Passive House distinguishes itself from US energy codes at the most fundamental level- it is a performance metric.  In the simplest terms, US energy codes only dictate the effectiveness of the components of a building (your boiler must have a certain level of efficiency, the materials in your walls, or your windows, must have certain resistance to heat loss), with the assumption that, taken together, these will add up to a building that provides shelter of an appropriate quality and doesn’t use too much energy in doing so.  Whether they do or not is something of a mystery because US standards don’t require you to demonstrate meeting any efficiency goals post-occupancy.  Passive House takes a very different approach, it requires that your building only use a very small amount of energy per square foot of space, and provides guidance on how to reach that target with a sophisticated modeling program.  To achieve this, Passive House focuses on a few key issues:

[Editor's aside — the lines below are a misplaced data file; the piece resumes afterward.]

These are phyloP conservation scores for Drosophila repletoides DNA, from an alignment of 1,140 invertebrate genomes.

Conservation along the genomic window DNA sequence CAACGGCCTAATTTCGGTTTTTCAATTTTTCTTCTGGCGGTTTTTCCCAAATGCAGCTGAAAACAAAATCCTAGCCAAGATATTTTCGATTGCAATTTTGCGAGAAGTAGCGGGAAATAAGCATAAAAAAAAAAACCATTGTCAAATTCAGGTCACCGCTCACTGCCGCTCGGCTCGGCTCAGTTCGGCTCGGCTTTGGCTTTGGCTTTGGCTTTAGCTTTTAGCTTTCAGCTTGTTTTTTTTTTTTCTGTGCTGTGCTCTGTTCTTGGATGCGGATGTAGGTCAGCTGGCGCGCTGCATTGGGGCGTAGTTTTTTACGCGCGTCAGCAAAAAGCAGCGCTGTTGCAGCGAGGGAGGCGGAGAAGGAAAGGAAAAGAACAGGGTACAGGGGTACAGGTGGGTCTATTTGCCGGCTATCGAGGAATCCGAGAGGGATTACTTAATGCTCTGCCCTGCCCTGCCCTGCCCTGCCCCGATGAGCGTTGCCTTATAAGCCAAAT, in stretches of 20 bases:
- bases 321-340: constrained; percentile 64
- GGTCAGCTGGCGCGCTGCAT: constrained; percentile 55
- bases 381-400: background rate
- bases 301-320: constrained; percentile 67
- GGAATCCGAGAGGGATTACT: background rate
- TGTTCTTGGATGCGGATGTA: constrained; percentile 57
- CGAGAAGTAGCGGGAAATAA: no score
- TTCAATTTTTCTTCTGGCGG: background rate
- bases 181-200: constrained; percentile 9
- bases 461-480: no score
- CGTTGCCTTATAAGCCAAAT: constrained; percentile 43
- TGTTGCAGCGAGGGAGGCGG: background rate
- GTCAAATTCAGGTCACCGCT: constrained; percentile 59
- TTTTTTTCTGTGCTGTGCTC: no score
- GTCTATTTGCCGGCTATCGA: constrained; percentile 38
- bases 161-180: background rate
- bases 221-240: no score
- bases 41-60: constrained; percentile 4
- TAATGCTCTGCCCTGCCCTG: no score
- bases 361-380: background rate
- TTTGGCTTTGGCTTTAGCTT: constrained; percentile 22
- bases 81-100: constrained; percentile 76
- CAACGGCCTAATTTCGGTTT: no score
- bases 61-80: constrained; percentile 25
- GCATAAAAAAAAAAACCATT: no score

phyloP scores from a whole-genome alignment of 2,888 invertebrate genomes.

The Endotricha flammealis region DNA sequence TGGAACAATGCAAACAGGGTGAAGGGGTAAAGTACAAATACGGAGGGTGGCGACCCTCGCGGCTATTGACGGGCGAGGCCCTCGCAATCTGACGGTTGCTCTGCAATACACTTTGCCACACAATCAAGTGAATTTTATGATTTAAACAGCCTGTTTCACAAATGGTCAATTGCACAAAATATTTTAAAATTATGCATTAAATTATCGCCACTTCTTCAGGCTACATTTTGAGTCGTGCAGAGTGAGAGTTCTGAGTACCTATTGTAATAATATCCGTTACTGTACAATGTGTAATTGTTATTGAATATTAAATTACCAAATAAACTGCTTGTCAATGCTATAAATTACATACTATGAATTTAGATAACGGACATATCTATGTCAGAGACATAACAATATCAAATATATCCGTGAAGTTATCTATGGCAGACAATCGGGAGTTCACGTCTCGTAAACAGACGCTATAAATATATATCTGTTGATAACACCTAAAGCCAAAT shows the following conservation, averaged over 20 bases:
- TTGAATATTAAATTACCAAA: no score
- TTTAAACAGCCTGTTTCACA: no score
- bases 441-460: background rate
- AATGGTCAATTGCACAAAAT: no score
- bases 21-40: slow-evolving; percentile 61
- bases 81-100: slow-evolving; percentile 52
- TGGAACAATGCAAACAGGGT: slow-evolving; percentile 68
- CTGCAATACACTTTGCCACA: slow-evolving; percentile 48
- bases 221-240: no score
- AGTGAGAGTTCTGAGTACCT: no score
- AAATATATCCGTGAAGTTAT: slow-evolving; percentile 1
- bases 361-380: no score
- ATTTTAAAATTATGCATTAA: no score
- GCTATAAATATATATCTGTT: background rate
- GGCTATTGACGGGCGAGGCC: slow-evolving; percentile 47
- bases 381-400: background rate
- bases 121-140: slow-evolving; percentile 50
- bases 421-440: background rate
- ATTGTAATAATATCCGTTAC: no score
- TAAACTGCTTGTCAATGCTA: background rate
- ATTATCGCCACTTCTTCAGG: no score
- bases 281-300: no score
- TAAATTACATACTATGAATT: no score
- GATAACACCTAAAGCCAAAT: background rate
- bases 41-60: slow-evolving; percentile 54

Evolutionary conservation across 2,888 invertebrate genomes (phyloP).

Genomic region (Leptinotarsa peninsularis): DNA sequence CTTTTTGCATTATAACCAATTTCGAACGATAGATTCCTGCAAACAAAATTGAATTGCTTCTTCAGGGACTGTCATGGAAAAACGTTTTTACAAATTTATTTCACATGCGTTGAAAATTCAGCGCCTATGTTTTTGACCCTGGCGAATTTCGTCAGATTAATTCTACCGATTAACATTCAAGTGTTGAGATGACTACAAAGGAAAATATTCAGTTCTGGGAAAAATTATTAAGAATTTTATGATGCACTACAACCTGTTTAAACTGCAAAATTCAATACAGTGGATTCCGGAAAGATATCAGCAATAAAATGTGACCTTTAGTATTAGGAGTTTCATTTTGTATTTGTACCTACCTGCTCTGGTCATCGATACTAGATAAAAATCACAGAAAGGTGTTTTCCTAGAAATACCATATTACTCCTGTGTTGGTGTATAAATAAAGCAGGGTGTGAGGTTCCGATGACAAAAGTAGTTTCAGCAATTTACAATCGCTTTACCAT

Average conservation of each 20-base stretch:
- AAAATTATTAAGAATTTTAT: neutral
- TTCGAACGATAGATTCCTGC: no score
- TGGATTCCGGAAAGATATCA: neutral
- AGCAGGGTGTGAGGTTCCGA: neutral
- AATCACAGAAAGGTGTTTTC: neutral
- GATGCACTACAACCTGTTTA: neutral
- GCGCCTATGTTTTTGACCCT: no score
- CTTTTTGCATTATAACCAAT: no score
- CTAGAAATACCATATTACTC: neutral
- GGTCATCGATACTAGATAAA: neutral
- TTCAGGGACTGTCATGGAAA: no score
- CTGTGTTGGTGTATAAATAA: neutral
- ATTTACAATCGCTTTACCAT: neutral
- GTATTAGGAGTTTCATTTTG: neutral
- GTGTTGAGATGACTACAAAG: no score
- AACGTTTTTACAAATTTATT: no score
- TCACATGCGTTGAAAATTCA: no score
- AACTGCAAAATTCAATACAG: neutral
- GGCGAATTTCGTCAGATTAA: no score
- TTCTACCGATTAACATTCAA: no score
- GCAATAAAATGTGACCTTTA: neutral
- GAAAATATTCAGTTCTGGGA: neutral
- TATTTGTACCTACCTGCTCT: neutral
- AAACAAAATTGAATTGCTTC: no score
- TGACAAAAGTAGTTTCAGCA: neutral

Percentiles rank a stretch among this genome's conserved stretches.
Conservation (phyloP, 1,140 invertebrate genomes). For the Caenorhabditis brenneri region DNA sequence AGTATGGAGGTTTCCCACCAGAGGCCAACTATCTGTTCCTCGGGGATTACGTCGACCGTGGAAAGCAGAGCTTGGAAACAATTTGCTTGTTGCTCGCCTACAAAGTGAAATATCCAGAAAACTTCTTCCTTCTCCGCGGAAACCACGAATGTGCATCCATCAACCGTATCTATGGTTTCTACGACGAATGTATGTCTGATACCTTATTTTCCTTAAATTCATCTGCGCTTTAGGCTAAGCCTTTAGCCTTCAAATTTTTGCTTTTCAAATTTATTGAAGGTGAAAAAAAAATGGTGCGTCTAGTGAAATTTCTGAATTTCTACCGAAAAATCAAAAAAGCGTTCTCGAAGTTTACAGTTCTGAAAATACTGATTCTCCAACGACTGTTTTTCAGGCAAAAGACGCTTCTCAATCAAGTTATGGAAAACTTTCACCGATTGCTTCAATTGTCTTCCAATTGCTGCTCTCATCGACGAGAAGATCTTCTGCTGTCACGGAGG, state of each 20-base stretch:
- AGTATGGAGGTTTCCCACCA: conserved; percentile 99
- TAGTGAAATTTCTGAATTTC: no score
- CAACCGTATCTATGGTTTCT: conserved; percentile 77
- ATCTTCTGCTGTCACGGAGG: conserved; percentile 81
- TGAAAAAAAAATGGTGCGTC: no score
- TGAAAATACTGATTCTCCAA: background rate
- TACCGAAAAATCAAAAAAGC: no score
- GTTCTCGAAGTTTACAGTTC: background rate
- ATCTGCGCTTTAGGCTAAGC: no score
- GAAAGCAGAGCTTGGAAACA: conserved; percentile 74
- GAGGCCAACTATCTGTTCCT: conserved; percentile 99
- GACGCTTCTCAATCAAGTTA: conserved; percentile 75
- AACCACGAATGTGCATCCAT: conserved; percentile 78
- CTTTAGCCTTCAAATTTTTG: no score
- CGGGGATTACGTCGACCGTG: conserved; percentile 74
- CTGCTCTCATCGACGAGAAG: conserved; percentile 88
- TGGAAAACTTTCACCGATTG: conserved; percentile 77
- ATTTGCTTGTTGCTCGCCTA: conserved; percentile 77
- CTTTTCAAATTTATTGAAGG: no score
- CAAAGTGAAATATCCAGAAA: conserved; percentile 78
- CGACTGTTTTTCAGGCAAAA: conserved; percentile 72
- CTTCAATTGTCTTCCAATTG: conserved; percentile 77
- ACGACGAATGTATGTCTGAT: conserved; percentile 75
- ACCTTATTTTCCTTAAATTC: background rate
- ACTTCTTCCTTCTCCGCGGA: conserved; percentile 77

• A highly insulated, unbroken envelope,
  • Airtight construction,
  • Continuous ventilation, and the
  • Placement and performance of windows.

Without getting too deep into the building science weeds, by providing a building that doesn’t leak air (and therefore leak huge amounts of energy), is wrapped in heavy insulation (without the thermal breaks typical in US construction), is continuously providing fresh air, and has high performance windows of just the right size in just the right location, you produce indoor environments that are among the most comfortable available in the world and which use a fraction the energy of a typical building.